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THROUGHOUT THE MODERN history of bombardment, targeting philosophies have remained deeply rooted in industrial-age mind-sets and mechanistic, linear analyses of systems as engineered entities. As a result, in most significant bombing campaigns, targets have been classified by their physical attributes alone. For example, in the "serial bombing" philosophy of World War II, aircraft attacked large sets of physical targets sequentially. (1) Contemporary targeting philosophy--the "parallel warfare" employed during the Gulf War--advocates attacking targets with more simultaneity yet still focuses almost exclusively on their physical attributes and their engineered physical interactions. (2) In general, these targeting constructs are exceedingly inefficient, requiring inordinate amounts of "inputs" (tonnage of bullets and bombs, amounts of information warfare [IW], etc.) often not justified by or traceable to observed "outputs" (effects). Since the end of Operation Desert Storm, bombing campaigns have evolved in co ncept toward an objective of having specific effects on the enemy and his systems; in practice, planners still choose targets based upon engineering analyses of physical systems and physical interactions inside those systems. Little has changed.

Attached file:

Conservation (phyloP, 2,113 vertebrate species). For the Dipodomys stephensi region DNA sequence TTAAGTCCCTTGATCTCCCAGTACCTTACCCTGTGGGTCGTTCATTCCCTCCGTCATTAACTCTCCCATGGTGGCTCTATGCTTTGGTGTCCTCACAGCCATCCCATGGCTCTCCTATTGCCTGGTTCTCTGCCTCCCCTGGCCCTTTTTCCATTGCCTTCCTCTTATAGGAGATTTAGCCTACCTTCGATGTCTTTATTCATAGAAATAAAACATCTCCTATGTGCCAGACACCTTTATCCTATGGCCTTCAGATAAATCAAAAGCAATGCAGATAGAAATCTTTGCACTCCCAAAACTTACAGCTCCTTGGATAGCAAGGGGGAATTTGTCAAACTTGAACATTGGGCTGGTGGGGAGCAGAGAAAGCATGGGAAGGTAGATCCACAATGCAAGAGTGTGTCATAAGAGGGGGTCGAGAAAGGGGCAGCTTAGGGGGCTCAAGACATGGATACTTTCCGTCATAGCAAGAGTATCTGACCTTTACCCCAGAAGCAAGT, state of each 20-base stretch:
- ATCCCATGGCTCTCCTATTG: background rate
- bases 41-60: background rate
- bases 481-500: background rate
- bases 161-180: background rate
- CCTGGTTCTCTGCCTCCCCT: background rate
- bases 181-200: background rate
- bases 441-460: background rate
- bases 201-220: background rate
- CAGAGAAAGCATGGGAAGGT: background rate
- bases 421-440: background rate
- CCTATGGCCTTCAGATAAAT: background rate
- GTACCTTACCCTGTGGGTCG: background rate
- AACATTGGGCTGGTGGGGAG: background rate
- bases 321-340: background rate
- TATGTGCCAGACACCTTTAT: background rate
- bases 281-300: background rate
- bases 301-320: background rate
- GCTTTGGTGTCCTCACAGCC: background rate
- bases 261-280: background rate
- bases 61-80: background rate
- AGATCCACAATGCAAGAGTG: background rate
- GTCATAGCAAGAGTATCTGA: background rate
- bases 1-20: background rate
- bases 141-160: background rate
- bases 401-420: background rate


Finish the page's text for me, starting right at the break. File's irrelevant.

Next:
Recent research asserts that the American military has historically misunderstood the systemic nature of targets. (3) Targeting has remained inefficient and unpredictable because most targets of military value are elements in complex adaptive systems, which behave according to a radically different operating dynamic than do mechanistic systems. An evolving body of scientific work, based on understanding the emergent behaviors of large collections of interacting entities, describes the behavior of these systems. Although this body of work is collectively referred to as the "new sciences," this article uses the terms complexity theory or complex adaptive systems theory. Whereas industrial-age Newtonian analysis focuses on classifying targets according to their physical nature, complexity theory allows targeteers to focus on how targets interrelate, particularly in nonphysical ways. Complexity-based targeting emphasizes and exploits the characteristics of complex adaptive systems.
Theory of Complexity-Based Targeting
Two concepts from complexity theory underpin complexity-based targeting: complexity and entropy. Complexity is a measure of the degree to which a system contains large numbers of interacting entities with coherent behavior. Notionally, one can measure complexity from a value of zero to some maximum number. Zero complexity indicates a completely simple system; few entities have either minimal or no interactions. Generally, one can account for the behavior of such a system with a simple set of equations or a short description--for …